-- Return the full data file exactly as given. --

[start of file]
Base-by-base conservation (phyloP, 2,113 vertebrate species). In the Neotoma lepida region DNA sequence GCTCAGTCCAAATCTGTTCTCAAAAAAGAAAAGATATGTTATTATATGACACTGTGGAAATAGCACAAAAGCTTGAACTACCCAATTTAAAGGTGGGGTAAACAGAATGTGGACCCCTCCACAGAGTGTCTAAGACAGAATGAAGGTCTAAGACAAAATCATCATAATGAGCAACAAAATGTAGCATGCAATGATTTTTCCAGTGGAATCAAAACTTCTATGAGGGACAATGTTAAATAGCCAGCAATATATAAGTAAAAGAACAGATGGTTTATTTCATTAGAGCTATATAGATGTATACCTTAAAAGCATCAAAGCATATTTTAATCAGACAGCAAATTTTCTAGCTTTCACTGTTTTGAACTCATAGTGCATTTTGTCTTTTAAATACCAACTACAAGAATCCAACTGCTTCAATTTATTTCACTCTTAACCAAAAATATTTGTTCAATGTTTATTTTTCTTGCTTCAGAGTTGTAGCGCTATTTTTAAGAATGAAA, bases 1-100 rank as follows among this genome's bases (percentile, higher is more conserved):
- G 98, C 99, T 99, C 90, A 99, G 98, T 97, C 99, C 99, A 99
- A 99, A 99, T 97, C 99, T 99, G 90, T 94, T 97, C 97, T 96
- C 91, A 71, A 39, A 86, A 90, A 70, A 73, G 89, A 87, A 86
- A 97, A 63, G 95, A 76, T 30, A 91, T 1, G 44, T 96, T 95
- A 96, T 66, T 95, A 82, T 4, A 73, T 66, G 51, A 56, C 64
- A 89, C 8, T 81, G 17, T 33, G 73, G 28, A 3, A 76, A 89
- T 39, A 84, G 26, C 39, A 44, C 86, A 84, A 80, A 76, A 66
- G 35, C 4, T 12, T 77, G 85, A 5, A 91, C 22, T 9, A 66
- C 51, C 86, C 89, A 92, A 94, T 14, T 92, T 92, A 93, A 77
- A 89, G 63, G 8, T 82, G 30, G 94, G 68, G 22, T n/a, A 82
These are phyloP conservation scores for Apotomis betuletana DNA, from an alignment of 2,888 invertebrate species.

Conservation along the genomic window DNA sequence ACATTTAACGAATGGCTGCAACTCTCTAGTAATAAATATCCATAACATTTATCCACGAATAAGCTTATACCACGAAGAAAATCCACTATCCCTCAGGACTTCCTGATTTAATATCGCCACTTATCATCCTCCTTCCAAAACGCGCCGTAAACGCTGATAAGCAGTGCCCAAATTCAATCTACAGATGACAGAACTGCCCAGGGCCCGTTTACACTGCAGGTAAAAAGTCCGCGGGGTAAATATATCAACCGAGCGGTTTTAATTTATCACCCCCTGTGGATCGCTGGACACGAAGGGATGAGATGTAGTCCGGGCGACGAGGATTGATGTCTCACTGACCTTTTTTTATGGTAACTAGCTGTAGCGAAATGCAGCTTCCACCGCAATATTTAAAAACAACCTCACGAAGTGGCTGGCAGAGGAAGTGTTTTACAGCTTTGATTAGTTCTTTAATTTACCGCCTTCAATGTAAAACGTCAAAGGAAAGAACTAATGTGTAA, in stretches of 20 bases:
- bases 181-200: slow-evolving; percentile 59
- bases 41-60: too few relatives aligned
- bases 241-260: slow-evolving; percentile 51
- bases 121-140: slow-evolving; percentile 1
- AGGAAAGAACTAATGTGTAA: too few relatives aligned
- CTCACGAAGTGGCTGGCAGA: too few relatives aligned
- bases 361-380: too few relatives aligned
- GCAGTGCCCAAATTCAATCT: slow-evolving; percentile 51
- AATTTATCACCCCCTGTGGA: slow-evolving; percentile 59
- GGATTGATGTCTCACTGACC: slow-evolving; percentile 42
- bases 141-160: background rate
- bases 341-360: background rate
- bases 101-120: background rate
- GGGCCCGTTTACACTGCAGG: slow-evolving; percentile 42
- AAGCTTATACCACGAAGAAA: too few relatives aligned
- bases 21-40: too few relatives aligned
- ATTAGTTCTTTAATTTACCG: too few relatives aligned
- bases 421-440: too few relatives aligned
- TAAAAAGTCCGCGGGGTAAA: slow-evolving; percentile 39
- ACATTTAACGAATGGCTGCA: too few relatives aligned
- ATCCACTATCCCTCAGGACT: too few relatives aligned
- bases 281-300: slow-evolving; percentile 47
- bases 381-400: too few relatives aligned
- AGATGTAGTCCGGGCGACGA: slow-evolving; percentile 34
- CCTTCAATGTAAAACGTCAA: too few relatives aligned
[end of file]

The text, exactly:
Base-by-base conservation (phyloP, 2,113 vertebrate species). In the Neotoma lepida region DNA sequence GCTCAGTCCAAATCTGTTCTCAAAAAAGAAAAGATATGTTATTATATGACACTGTGGAAATAGCACAAAAGCTTGAACTACCCAATTTAAAGGTGGGGTAAACAGAATGTGGACCCCTCCACAGAGTGTCTAAGACAGAATGAAGGTCTAAGACAAAATCATCATAATGAGCAACAAAATGTAGCATGCAATGATTTTTCCAGTGGAATCAAAACTTCTATGAGGGACAATGTTAAATAGCCAGCAATATATAAGTAAAAGAACAGATGGTTTATTTCATTAGAGCTATATAGATGTATACCTTAAAAGCATCAAAGCATATTTTAATCAGACAGCAAATTTTCTAGCTTTCACTGTTTTGAACTCATAGTGCATTTTGTCTTTTAAATACCAACTACAAGAATCCAACTGCTTCAATTTATTTCACTCTTAACCAAAAATATTTGTTCAATGTTTATTTTTCTTGCTTCAGAGTTGTAGCGCTATTTTTAAGAATGAAA, bases 1-100 rank as follows among this genome's bases (percentile, higher is more conserved):
- G 98, C 99, T 99, C 90, A 99, G 98, T 97, C 99, C 99, A 99
- A 99, A 99, T 97, C 99, T 99, G 90, T 94, T 97, C 97, T 96
- C 91, A 71, A 39, A 86, A 90, A 70, A 73, G 89, A 87, A 86
- A 97, A 63, G 95, A 76, T 30, A 91, T 1, G 44, T 96, T 95
- A 96, T 66, T 95, A 82, T 4, A 73, T 66, G 51, A 56, C 64
- A 89, C 8, T 81, G 17, T 33, G 73, G 28, A 3, A 76, A 89
- T 39, A 84, G 26, C 39, A 44, C 86, A 84, A 80, A 76, A 66
- G 35, C 4, T 12, T 77, G 85, A 5, A 91, C 22, T 9, A 66
- C 51, C 86, C 89, A 92, A 94, T 14, T 92, T 92, A 93, A 77
- A 89, G 63, G 8, T 82, G 30, G 94, G 68, G 22, T n/a, A 82
These are phyloP conservation scores for Apotomis betuletana DNA, from an alignment of 2,888 invertebrate species.

Conservation along the genomic window DNA sequence ACATTTAACGAATGGCTGCAACTCTCTAGTAATAAATATCCATAACATTTATCCACGAATAAGCTTATACCACGAAGAAAATCCACTATCCCTCAGGACTTCCTGATTTAATATCGCCACTTATCATCCTCCTTCCAAAACGCGCCGTAAACGCTGATAAGCAGTGCCCAAATTCAATCTACAGATGACAGAACTGCCCAGGGCCCGTTTACACTGCAGGTAAAAAGTCCGCGGGGTAAATATATCAACCGAGCGGTTTTAATTTATCACCCCCTGTGGATCGCTGGACACGAAGGGATGAGATGTAGTCCGGGCGACGAGGATTGATGTCTCACTGACCTTTTTTTATGGTAACTAGCTGTAGCGAAATGCAGCTTCCACCGCAATATTTAAAAACAACCTCACGAAGTGGCTGGCAGAGGAAGTGTTTTACAGCTTTGATTAGTTCTTTAATTTACCGCCTTCAATGTAAAACGTCAAAGGAAAGAACTAATGTGTAA, in stretches of 20 bases:
- bases 181-200: slow-evolving; percentile 59
- bases 41-60: too few relatives aligned
- bases 241-260: slow-evolving; percentile 51
- bases 121-140: slow-evolving; percentile 1
- AGGAAAGAACTAATGTGTAA: too few relatives aligned
- CTCACGAAGTGGCTGGCAGA: too few relatives aligned
- bases 361-380: too few relatives aligned
- GCAGTGCCCAAATTCAATCT: slow-evolving; percentile 51
- AATTTATCACCCCCTGTGGA: slow-evolving; percentile 59
- GGATTGATGTCTCACTGACC: slow-evolving; percentile 42
- bases 141-160: background rate
- bases 341-360: background rate
- bases 101-120: background rate
- GGGCCCGTTTACACTGCAGG: slow-evolving; percentile 42
- AAGCTTATACCACGAAGAAA: too few relatives aligned
- bases 21-40: too few relatives aligned
- ATTAGTTCTTTAATTTACCG: too few relatives aligned
- bases 421-440: too few relatives aligned
- TAAAAAGTCCGCGGGGTAAA: slow-evolving; percentile 39
- ACATTTAACGAATGGCTGCA: too few relatives aligned
- ATCCACTATCCCTCAGGACT: too few relatives aligned
- bases 281-300: slow-evolving; percentile 47
- bases 381-400: too few relatives aligned
- AGATGTAGTCCGGGCGACGA: slow-evolving; percentile 34
- CCTTCAATGTAAAACGTCAA: too few relatives aligned